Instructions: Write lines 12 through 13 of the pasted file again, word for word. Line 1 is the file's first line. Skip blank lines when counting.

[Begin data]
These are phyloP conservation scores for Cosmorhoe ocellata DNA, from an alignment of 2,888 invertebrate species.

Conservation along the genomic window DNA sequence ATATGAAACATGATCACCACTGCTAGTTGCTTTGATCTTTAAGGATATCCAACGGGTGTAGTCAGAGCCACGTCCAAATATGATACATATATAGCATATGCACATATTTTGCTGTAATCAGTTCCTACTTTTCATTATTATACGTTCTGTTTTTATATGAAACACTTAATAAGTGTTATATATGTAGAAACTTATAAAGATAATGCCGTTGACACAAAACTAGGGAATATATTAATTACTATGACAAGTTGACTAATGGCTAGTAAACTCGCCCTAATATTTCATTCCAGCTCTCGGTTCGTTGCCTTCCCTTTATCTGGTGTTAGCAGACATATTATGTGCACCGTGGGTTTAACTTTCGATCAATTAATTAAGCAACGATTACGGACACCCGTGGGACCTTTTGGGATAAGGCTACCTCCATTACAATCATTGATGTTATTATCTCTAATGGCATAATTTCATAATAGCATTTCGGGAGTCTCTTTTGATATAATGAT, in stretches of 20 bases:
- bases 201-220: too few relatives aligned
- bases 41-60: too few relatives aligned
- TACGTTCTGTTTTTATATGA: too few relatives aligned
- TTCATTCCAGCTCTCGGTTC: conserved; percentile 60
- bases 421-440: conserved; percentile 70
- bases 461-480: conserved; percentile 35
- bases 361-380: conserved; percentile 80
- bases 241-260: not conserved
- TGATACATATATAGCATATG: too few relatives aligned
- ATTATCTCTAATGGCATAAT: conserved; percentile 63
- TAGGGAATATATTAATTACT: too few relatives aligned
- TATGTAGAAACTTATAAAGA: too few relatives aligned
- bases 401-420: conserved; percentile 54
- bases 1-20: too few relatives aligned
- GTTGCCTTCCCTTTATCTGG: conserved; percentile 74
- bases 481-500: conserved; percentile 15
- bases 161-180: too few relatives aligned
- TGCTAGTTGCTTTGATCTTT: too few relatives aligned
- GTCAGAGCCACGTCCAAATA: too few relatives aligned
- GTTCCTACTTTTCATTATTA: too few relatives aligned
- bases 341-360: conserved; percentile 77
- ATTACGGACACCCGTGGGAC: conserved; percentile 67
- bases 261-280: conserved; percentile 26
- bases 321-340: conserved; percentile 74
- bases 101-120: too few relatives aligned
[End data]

- ATTATCTCTAATGGCATAAT: conserved; percentile 63
- TAGGGAATATATTAATTACT: too few relatives aligned